The Fight Of Their Lives

B.E. financial services firms were locked in mortal combat with tough competitors and a bruising

viable contenders in a maturing and consolidating industry, many black-owned life insurers managed to retain individual and institutional clients as they sought new revenue sources. For instance, North Carolina Mutual Life Insurance Co. (No. 1 on the BE INSURANCE COMPANIES list with $212.37 million in total assets) shifted its focus to the institutional side of its business. CEO Bert Collins says the insurer added about 200 new group accounts, bringing the total to about 800. The Durham, North Carolina-based carrier also added about $17 million in revenue from its group dental plan business, with about $13 million coming from its coverage of state employees. Premium income last year totaled roughly $100 million, up from $70 million in 2001. “We decided to shift more to group insurance because we can grow it faster than selling individual life insurance, just from the sheer size of deals we can get from employers,” Collins says. His goal: Expand North Carolina’s revenues to $200 million by 2006, making it one of the nation’s 150 largest life insurers. It now ranks 450th.

For Birmingham, Alabama-based Booker T. Washington Insurance Co. (No. 4 on the BE INSURANCE COMPANIES list with $54.86 million in assets), 2002 was a year of transition. The company’s CEO, Walter Howlett Jr., launched an aggressive five-year plan to boost assets to about $100 million. First, the company hired a new marketing officer to help increase sales. Then, it expanded into Brownsville, Tennessee, through the acquisition of Golden Circle Life Insurance Co., picking up another $8.5 million in assets and 15,000 policyholders.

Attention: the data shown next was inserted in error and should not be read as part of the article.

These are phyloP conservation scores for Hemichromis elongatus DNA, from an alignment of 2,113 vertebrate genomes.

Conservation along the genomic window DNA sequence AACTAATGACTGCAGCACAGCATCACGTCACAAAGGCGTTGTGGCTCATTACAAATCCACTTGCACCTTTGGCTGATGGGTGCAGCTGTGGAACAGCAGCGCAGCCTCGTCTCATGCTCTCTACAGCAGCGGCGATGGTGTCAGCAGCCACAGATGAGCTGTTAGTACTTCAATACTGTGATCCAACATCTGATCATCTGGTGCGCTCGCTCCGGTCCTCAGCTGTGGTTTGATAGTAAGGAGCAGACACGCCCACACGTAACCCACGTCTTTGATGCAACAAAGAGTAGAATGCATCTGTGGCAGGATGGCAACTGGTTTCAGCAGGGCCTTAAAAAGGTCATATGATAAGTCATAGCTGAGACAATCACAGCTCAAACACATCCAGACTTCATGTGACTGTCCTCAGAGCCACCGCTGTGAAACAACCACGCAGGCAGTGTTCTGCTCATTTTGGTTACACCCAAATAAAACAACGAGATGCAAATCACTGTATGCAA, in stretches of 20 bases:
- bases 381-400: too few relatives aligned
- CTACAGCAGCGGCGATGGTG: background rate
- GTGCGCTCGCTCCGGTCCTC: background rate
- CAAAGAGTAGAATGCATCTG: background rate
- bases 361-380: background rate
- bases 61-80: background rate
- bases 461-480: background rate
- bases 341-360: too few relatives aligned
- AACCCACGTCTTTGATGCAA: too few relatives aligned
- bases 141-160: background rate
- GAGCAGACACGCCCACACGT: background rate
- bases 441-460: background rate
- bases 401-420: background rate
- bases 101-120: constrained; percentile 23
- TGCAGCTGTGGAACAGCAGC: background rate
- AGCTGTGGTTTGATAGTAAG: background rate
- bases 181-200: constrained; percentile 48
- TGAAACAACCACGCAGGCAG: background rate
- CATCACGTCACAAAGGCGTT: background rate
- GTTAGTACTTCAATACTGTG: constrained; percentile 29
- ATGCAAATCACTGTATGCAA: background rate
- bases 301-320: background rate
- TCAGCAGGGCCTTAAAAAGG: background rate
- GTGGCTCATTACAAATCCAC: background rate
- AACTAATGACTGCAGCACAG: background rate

Booker T. had a 5% gain in premium income — the first increase in five years — but it also experienced profit losses for two consecutive years, the loss in 2002 was 2% greater than 2001. To spur future growth, Howlett will continue to embrace a philosophy of staying focused on the basics. “A lot of insurers have expanded into investment products like mutual funds,” he says, “but those margins can be very thin unless you have huge volume.”

One of the trickiest arenas has been the equity and bond markets. For several institutions, whether an investment bank or a private equity firm, those markets posed myriad challenges — and some surprising opportunities — last year. For example, one perennial, M.R. Beal & Co. (No. 5 on the BE INVESTMENT BANKS list with $2.65 billion in senior/co-senior managed issues) was one of the firms that felt the impact of the economy’s hard canvas-kissing blows. On the other hand, despite market conditions and the recession, The Williams Capital Group (No. 2 on the BE INVESTMENT BANKS list with $78.54 billion in senior/co-senior managed issues) realized a 20% firmwide revenue growth with a 55% rise in equity business, while its fixed-income unit rose 45%.

Christopher Williams, the company’s CEO, says the firm used the additional cash flow to add two salespeople to its equity unit and three more on the fixed-income side, allowing the firm to be more flexible. It also launched a money market mutual

Pages: 1 2 3 4 5 6 7